For those of you that don't recall, in February of this year it was discovered that Google had been circumventing Safari users' (on both mobile and computer versions) privacy settings in order to continue to collect information about their browsing habits. In this day and age, internet user information is as good as gold so of course companies want to mine as much of it as they can. As it were, Google wanted the gold a little too much and, as a result, the FTC said that the company's behavior violated an agreement made in 2011 when Google agreed not to misrepresent its privacy policies (this was after another occasion of Google mishandling user privacy, one that was related to it's now-defunct social service, Buzz). After February's discovery that Google may have broken that agreement with the FTC, the agency declared that Google could possibly be fined $16,000 per violation per day.
Anybody with even the most remedial grasp of addition can tell you that, given the legions of people who use Safari on both iOS devices and Apple computers, Google's fines could potentially add up quickly and total into crushing sums.
Fining Google one defined sum of $25,000 is definitely enough to give the company pause as it will send the message that Google needs to recalibrate how its going about collecting information from internet users to a method more congruent with the expectations of the government. Still, with Google, that kind of penalty is low enough that the company could possibly argue that it was worth the risk. But the FTC fines have the possibility to skyrocket into the millions, thus negating any argument that Google's actions were worth any risk.
Google has argued before that it didn't expect that the whole Safari-gate problem would resurrect the previous settlement the company had made with the FTC, and that very well may be true. But as the president of the American Consumer Institute told the Mercury News, the fine issued by the FCC this past weekend may put the pressure on the FTC to not hold back in penalizing Google over Safari-gate.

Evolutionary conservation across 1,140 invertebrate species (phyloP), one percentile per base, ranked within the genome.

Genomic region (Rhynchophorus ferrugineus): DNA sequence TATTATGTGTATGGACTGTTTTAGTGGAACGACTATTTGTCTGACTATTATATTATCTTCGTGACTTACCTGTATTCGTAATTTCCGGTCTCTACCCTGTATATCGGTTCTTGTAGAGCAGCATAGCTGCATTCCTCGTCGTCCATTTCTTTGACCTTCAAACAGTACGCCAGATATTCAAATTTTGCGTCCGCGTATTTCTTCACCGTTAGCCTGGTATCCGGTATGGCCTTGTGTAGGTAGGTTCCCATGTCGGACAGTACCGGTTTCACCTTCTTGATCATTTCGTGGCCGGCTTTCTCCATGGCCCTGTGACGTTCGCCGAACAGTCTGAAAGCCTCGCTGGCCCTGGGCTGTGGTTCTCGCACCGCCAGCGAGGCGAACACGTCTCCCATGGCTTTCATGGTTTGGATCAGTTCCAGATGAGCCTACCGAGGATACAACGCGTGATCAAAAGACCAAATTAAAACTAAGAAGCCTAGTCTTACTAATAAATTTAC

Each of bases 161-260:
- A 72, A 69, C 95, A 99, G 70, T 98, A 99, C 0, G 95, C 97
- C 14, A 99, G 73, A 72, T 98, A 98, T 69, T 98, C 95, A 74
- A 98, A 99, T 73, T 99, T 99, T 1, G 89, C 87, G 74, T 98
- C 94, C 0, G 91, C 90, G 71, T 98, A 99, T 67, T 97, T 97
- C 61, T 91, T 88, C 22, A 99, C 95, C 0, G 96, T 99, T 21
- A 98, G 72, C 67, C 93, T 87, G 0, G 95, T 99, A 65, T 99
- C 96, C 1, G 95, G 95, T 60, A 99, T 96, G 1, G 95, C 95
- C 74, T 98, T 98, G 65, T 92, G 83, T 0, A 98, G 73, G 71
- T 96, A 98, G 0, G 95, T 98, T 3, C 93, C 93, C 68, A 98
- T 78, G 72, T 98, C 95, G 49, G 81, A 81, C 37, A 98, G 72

Google is by no means the only tech company to run afoul of the government for the way it's conducted business. Almost any company that's currently perched atop of the tech world got there by bending (and sometimes breaking) the rules and hoping to not get caught. No company has clean hands. But if the FTC brings the whip down upon Google and does fine the company upwards of millions of dollars, would even that be enough to change the practices of tech companies in respect to how they handle consumer information? Would the punishment be enough to really drive home the lesson the FTC hopes to teach: don't mistreat consumers' trust but, more importantly, don't try to play the FTC for fools.
It's telling of these companies' success that the only way the government can communicate to them that they've done something wrong is to go after the companies' wallets. It remains to be seen if this type of punishment will actually be effective. In the meantime, how the FTC aims to make an example of Google could have ramifications on how tech companies continue to do business in the future. If Google gets off light, that could embolden it and other companies to continue to risk financial penalty in order to explore possibly extra-legal business practices that could ultimately return much more money than the company spent in trifling fines. If Google feels the full wrath of the FTC, though, business habits of several companies could soon be reevaluated in order to afford such a similar fate.